The North American Freight Forum (NAFF), created by Philadelphia-based Strategic Rail Finance Chairman and CEO Michael Sussman, uses an interesting, different approach to try to link the energy and environmental impact characteristics of rail freight with land-use planning. This new initiative, which is closely tied to Sussman’s OnTrackNorthAmerica non-profit, synthesizes questioning and debate into a logical methodology to drive consensus and hopefully provide opportunities to grow business. The NAFF approach doesn’t start off with a solution and then try to argue toward justifying its conclusion.
This questioning-first approach marks an interesting renaissance of classical Greek logic as used by Socrates—a method to which I was introduced as a rational thinking tool about conflicting arguments in my sophomore year of college in a course in Logic at St. Anselm College, New Hampshire. The questioning method was also a useful resource in my college’s debating team. (St. Anselm later won a national title in academic debating.)
While Michael Sussman is the point person for introducing this multiple-subtopic rail forum process, it wasn’t he that first caught my attention. Instead, it was a lecture note by former STB Chairman Daniel Elliot that grabbed my attention. In that piece, Elliott reflected on all the adversarial (trial-like) discussions that during his career had framed the debate about railways vs. other freight modes. Elliot took from his STB regulatory and legal career experience a belief that all freight movement stakeholders hunger for an alternative to the almost-constant litigation, regulatory proceedings and lobbying. They’re searching for a different, more-engaging approach, and better solutions. Some of these solutions require a realignment of various federal and state agency planning, funding streams, and better-integrated land-use connectivity to the rail network.
Sussman, collaborating with Elliot and others, created the North American Freight Forum. NAFF’s method is a moderated process that is designed to guide participants through an exploration of their commonalities, collectively searching for points of contention that can be transformed into consensus-based action plans, then turning those results into multiple-party accountability.
At the core of this effort is a Socratic-like tool Sussman calls the “IntelliSynthesis™ dialogue method.” What has been missing, he asserts quite logically, is a means of engaging in a learning/sharing back-and-forth discussion. IntelliSynthesis™ employs a process that engages the parties by using non-threatening questioning reasoning paths to fashion a better way to grow use of rail freight while preserving competition. It starts, if you will, from the “search for first principles” that many engineers and investors have mastered over the centuries.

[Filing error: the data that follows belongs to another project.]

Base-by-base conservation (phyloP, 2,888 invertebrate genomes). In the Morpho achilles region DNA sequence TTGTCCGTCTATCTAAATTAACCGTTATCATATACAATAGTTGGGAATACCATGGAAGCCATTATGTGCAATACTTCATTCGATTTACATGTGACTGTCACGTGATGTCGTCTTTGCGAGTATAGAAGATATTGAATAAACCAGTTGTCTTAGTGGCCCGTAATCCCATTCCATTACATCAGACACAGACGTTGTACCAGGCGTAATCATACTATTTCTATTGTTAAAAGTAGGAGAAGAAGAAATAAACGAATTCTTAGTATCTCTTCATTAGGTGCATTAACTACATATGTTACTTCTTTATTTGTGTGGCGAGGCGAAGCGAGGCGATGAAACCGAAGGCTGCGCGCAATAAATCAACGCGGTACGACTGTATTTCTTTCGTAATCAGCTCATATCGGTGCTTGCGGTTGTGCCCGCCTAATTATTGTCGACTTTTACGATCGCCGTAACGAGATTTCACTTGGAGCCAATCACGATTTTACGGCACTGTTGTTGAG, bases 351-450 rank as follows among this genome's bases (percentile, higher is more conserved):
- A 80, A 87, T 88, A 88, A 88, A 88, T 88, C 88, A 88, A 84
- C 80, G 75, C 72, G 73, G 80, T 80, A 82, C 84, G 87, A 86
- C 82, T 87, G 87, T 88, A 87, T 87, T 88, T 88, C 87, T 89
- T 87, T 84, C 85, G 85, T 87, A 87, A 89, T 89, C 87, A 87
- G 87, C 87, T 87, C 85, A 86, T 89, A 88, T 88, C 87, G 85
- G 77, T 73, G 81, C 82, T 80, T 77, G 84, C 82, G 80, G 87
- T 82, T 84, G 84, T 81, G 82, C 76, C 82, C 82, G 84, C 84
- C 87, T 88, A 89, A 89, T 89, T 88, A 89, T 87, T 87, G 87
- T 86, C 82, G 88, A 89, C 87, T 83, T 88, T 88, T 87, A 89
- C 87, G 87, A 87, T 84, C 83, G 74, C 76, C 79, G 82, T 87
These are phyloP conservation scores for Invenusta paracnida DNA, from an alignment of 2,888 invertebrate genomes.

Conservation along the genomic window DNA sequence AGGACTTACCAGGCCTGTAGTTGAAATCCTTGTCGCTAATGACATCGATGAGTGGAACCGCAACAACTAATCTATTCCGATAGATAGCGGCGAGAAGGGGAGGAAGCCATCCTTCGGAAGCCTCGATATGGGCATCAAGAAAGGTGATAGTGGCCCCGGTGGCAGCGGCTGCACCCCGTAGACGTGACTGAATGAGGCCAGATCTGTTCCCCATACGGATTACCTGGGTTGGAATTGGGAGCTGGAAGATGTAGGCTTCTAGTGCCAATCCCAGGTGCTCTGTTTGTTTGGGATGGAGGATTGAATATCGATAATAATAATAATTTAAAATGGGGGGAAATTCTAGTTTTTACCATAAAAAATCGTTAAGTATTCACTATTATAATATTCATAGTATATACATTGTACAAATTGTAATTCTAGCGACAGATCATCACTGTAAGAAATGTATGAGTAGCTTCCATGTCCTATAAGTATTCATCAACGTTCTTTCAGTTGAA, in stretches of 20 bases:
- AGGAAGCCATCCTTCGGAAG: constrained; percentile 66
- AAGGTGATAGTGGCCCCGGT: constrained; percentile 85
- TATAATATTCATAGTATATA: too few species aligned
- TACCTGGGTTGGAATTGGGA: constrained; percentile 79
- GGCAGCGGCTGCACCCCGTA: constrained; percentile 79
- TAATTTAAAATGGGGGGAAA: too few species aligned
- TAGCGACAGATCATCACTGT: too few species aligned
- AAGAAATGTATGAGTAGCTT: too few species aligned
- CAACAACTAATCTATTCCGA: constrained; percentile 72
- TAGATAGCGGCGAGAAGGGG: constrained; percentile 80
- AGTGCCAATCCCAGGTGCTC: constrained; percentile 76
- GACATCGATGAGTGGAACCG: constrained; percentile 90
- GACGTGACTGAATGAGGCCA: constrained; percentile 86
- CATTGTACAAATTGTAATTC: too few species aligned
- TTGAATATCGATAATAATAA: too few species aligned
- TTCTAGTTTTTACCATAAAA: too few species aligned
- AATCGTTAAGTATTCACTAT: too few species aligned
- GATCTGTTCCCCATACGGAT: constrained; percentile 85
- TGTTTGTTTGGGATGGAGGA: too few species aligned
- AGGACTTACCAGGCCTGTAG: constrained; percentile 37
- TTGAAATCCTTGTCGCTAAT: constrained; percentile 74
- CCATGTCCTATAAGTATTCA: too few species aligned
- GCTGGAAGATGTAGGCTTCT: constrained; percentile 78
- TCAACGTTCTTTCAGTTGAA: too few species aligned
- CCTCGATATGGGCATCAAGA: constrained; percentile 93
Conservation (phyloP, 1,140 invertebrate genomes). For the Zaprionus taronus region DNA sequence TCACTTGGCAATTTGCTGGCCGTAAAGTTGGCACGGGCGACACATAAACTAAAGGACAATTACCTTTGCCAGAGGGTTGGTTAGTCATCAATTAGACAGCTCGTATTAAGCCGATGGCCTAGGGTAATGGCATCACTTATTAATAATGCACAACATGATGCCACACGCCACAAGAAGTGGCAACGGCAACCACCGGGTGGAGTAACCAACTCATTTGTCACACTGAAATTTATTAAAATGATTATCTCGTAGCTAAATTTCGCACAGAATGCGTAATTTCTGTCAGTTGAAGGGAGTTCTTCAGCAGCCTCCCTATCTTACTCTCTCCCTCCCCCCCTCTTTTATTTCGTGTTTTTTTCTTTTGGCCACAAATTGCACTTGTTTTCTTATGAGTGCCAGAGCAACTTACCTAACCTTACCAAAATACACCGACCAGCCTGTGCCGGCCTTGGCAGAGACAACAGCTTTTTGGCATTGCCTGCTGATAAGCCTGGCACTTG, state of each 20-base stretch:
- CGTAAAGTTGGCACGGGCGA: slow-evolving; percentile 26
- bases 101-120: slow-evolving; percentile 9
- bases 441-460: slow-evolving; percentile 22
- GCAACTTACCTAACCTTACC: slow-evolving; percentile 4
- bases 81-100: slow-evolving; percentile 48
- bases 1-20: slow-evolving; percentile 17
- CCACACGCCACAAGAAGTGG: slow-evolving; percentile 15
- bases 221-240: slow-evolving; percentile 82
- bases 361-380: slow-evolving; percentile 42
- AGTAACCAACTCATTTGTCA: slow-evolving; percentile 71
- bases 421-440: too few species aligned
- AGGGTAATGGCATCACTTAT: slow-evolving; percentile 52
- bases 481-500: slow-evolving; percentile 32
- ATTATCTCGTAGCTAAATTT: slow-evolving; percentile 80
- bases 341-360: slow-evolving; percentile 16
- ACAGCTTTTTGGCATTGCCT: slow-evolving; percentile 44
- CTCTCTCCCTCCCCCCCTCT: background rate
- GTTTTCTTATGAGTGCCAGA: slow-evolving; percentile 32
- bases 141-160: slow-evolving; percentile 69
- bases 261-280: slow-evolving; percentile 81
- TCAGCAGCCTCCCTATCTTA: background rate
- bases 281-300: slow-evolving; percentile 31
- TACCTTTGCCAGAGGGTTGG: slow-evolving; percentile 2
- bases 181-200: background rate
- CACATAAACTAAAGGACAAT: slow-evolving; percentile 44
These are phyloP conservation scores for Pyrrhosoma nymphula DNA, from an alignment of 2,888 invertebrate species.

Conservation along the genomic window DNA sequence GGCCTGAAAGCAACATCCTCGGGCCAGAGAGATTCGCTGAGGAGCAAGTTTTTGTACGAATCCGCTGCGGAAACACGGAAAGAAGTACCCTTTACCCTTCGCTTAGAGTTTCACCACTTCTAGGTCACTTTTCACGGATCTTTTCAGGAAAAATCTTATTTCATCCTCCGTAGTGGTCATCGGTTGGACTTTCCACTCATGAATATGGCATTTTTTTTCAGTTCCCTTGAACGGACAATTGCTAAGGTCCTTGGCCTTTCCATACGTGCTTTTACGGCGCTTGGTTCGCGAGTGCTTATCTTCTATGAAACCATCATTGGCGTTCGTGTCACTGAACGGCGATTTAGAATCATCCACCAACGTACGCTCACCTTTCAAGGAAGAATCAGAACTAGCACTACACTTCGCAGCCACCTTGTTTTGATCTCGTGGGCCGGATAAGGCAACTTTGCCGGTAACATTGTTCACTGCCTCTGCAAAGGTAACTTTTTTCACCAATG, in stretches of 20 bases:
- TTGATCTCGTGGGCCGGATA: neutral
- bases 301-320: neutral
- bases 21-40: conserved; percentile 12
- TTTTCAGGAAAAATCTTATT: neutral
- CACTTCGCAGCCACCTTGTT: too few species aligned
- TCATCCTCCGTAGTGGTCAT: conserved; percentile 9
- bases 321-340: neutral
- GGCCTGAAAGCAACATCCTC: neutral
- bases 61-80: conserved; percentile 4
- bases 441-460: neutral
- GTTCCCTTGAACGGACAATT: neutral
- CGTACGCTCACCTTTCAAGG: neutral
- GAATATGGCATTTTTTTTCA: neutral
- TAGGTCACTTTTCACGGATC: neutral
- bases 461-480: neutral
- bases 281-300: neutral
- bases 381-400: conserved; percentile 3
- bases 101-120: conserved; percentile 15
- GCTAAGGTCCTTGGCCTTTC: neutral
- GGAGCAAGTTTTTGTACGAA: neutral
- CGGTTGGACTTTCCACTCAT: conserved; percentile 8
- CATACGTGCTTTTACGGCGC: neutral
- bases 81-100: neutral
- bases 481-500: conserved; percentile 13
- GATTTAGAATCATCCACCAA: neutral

IntelliSynthesis™ interactions should illuminate the dilemmas that often are bottlenecks for the railroad carriers and their customers, ultimately helping the diversified group apply collective intelligence to build, and then try, groundbreaking solutions. Rather than more funding, better use of private and public capital is needed and should be open for discussion.
NAFF’s first public engagement, the live and virtual OnTrack2025 IntelliConference, takes place Dec. 5, 2023 at Temple University in Philadelphia. This event is the launch of a two-year effort to try to bring parties together that have heretofore often been at legal odds if not in outright competition, to search for different transport efficiency and land-use business patterns that could generate more rail carload and intermodal opportunities.
In the digital age, NAFF uses information technology to capture and catalogue the participants’ record of questions, pros and cons and possible resolutions, that provide an intelligent and on-going synthesis of positions. This is a live record of the discussions, facts and the hypotheses—all kept by a master during the proceedings and electronically accessible after the event as a procedural record. And while it might sound adversarial, it’s realistically more of a question-and-evidence live recording, subject to later amendments as the participants look deeper during the days and weeks that follow into specific subjects.
I had a chance to witness the IntelliSynthesis™ approach during a large and engaging one-day meeting where more than 40 different parties laid out questions with hypothetical and factual pros and cons of a large-scale electrification of the U.S. railway network. The initial objective wasn’t to reach a consensus on what solutions would follow. Rather, it was for the parties to listen to and acknowledge the unknowns of different possible investment changes and their outcomes. It marked the beginning, not the end, of a search for answers.
In late October, I audited the NAFF team’s questioning-logic files. Over a three-day period, I examined more than a dozen detailed railway subject dialogue agendas. I did not discover a single preferred solution. It’s an open process in my book. The process broadens the questions by reaching out to many stakeholders. Some of you reading this column might have a much-needed perspective we all need to hear.
There is no cost to participate in the OnTrack2025 IntelliConference, other than the opportunity cost you place on your personal time. I think it’s well worth it.